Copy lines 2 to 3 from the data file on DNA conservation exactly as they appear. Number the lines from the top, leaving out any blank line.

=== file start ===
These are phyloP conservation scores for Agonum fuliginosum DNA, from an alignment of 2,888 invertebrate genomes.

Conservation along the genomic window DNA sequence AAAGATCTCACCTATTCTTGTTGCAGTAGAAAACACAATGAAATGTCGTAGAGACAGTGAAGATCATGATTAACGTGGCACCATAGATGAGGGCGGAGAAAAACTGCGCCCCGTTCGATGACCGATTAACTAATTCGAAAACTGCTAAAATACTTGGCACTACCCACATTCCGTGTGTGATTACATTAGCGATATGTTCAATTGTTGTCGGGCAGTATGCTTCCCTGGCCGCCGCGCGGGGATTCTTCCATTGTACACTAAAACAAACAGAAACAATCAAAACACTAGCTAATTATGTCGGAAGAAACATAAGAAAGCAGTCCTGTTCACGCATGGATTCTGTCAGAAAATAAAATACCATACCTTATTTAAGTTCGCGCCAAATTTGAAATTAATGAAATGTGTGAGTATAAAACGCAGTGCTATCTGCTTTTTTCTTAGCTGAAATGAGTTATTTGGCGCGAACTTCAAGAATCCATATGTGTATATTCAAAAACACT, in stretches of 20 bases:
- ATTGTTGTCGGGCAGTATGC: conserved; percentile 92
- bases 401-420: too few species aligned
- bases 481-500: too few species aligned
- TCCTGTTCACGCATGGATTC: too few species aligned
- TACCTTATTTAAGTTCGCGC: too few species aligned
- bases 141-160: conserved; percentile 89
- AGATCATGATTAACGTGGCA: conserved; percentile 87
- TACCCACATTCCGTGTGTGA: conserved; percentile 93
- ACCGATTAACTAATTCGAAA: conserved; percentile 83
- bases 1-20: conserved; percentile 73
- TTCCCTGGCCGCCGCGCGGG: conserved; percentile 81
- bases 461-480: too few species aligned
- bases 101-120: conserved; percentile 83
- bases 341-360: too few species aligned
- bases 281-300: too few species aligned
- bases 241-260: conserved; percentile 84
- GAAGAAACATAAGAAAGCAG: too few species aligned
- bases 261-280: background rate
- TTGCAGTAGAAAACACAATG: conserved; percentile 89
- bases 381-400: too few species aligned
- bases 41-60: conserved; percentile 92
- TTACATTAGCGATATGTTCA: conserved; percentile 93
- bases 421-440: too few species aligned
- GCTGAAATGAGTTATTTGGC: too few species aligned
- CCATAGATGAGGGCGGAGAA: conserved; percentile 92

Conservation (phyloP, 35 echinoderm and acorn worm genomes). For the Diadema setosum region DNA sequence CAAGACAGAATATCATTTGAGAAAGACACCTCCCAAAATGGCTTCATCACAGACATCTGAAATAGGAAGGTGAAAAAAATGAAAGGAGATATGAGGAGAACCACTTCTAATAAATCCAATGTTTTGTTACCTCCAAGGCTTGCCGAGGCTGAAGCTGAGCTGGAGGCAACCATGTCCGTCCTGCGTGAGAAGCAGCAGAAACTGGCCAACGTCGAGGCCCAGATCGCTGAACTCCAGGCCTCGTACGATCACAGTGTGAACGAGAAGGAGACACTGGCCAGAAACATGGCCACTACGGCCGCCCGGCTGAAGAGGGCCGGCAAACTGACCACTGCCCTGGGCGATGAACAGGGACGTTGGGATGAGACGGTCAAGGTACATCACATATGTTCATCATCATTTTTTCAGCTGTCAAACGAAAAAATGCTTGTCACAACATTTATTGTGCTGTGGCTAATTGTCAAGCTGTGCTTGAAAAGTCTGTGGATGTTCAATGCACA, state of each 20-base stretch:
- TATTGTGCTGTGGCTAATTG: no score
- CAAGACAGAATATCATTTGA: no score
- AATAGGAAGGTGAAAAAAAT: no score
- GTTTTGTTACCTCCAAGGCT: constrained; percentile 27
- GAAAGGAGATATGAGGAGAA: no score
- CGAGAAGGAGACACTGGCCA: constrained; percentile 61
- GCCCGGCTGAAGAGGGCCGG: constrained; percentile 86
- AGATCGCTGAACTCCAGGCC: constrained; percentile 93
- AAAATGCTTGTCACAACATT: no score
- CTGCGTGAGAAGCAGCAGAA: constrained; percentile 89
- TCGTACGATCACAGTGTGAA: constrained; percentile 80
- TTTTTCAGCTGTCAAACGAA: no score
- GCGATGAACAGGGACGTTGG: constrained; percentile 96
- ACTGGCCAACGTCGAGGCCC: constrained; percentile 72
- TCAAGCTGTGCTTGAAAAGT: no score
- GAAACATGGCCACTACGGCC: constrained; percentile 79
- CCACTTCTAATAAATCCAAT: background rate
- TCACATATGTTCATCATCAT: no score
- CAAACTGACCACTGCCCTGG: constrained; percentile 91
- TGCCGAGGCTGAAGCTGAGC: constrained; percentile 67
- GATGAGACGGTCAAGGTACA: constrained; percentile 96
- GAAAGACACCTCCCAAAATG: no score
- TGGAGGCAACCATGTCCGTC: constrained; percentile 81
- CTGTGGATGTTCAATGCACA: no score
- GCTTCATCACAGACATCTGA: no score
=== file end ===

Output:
Conservation along the genomic window DNA sequence AAAGATCTCACCTATTCTTGTTGCAGTAGAAAACACAATGAAATGTCGTAGAGACAGTGAAGATCATGATTAACGTGGCACCATAGATGAGGGCGGAGAAAAACTGCGCCCCGTTCGATGACCGATTAACTAATTCGAAAACTGCTAAAATACTTGGCACTACCCACATTCCGTGTGTGATTACATTAGCGATATGTTCAATTGTTGTCGGGCAGTATGCTTCCCTGGCCGCCGCGCGGGGATTCTTCCATTGTACACTAAAACAAACAGAAACAATCAAAACACTAGCTAATTATGTCGGAAGAAACATAAGAAAGCAGTCCTGTTCACGCATGGATTCTGTCAGAAAATAAAATACCATACCTTATTTAAGTTCGCGCCAAATTTGAAATTAATGAAATGTGTGAGTATAAAACGCAGTGCTATCTGCTTTTTTCTTAGCTGAAATGAGTTATTTGGCGCGAACTTCAAGAATCCATATGTGTATATTCAAAAACACT, in stretches of 20 bases:
- ATTGTTGTCGGGCAGTATGC: conserved; percentile 92